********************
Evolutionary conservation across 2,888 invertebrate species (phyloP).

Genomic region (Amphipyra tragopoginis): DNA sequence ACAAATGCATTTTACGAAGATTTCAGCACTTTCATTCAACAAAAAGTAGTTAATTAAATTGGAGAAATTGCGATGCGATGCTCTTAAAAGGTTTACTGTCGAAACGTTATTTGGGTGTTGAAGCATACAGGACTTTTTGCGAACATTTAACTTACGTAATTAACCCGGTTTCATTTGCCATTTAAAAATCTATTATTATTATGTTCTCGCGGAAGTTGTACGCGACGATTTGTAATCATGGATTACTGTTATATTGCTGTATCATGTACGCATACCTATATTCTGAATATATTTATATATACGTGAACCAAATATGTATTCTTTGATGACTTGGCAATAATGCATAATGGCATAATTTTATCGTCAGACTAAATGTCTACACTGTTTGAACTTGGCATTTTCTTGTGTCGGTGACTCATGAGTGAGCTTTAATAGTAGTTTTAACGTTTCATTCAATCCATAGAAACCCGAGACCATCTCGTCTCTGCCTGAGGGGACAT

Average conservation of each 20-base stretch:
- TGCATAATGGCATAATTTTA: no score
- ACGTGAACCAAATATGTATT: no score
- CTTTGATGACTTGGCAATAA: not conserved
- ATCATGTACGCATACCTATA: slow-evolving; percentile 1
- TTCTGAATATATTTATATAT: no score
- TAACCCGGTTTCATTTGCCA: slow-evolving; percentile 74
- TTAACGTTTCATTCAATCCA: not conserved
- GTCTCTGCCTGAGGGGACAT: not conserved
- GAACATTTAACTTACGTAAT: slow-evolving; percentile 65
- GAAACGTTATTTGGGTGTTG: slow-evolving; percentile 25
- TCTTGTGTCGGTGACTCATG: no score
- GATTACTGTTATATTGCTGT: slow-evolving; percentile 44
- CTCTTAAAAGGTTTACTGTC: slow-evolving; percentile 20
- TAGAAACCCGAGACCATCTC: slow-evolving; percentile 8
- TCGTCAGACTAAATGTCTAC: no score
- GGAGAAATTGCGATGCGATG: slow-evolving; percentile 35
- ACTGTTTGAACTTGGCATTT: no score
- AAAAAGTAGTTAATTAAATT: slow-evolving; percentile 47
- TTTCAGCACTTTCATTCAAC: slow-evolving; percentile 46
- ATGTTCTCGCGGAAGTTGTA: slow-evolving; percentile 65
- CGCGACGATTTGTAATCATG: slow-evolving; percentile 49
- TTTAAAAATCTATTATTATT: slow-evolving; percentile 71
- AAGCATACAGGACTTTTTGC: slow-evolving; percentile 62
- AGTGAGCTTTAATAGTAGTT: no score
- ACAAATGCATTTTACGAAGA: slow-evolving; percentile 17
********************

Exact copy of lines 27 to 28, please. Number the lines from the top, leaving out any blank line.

- AGTGAGCTTTAATAGTAGTT: no score
- ACAAATGCATTTTACGAAGA: slow-evolving; percentile 17